Authors: Quan, K; King, G; Schrimpf, T
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Abstract:
Computer simulation modelling has been applied to a wide range of mining, mineral processing and transportation projects. These models have become valuable, as decision support tools, during the planning and design phases of any mining project along the entire value chain from orebody to customer. The significant capital costs associated with such projects, and the undesirable consequences of inopportune decisions, make computer modelling a ‘must-do’ activity in design optimisation. Mines are complex systems of mobile and fixed equipment operated by humans, each with their own operating rules, schedules, productivity rates, and maintenance requirements. The overall performance of the system depends on many factors and it is the efficiency with which all of the unit operations within the system interact that often determines whether or not the system is optimised or balanced. Traditional methods of analysis often use averages, which do not account for the ‘peaks and valleys’ in system performance. A computer simulation model makes it possible to predict the performance of a complex system by mimicking the variability and randomness in its operation, which are more often than not the causes of interruptions in system performance. Using a simulation model to guide our decisions, we can move stepbystep toward a balanced system design; one which minimises capital investment, operating costs, inventory requirements, and opportunity costs of idle equipment. This paper presents some background on the advantages of using computer simulation modelling with some examples of Amec Foster Wheeler’s practice in its application on underground mining projects.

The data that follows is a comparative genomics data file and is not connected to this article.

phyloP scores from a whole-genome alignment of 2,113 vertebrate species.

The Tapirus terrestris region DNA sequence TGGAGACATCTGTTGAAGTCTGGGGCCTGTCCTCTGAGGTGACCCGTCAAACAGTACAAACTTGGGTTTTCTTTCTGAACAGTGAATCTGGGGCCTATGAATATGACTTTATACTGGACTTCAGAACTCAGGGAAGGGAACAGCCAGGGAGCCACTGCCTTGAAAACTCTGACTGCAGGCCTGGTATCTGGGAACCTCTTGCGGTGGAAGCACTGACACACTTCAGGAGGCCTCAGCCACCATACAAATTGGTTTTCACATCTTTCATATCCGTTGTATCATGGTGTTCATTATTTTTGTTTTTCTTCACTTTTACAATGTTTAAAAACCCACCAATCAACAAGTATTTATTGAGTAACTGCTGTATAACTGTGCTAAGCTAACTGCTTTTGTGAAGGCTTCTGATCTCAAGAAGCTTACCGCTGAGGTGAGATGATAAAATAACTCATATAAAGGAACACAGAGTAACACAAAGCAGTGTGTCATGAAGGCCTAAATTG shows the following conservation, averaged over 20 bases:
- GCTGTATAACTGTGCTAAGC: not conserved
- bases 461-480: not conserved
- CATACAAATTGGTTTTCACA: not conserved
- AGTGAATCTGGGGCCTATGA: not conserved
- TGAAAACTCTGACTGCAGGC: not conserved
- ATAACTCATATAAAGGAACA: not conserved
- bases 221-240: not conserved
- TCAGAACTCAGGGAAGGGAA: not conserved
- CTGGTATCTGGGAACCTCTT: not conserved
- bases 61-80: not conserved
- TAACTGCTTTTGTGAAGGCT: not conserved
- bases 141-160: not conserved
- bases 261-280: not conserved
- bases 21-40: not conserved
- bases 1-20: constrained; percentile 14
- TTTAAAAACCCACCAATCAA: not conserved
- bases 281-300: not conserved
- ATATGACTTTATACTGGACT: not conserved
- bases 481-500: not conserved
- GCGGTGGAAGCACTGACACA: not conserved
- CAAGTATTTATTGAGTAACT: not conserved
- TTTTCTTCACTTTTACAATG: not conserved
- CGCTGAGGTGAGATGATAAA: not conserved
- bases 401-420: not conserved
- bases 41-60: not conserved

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Citation:
Quan, K, King, G & Schrimpf, T 2015, 'Discrete event simulation — a tool to support the design of complex production and logistic processes; its application in underground mine design', in Y Potvin (ed.), Proceedings of the International Seminar on Design Methods in Underground Mining, Australian Centre for Geomechanics, Perth, pp. 443-462.

References:
Priyadarshi, H 2012, Underground mine planning, University of British Columbia, Vancouver, BC.
Quan, K & Durston, K 2003, Dynamic simulation modelling as a decision support tool for mining design and optimization, a case study: De Beers Canada Snap Lake Diamond Mine, Canadian Institute of Mining, Metallurgy and Petroleum, Saskatoon, Canada.
Sage, AP & Rouse, WB 2014, Handbook of systems engineering and management, 2nd edn, John Wiley & Sons Inc., Hoboken, NJ.




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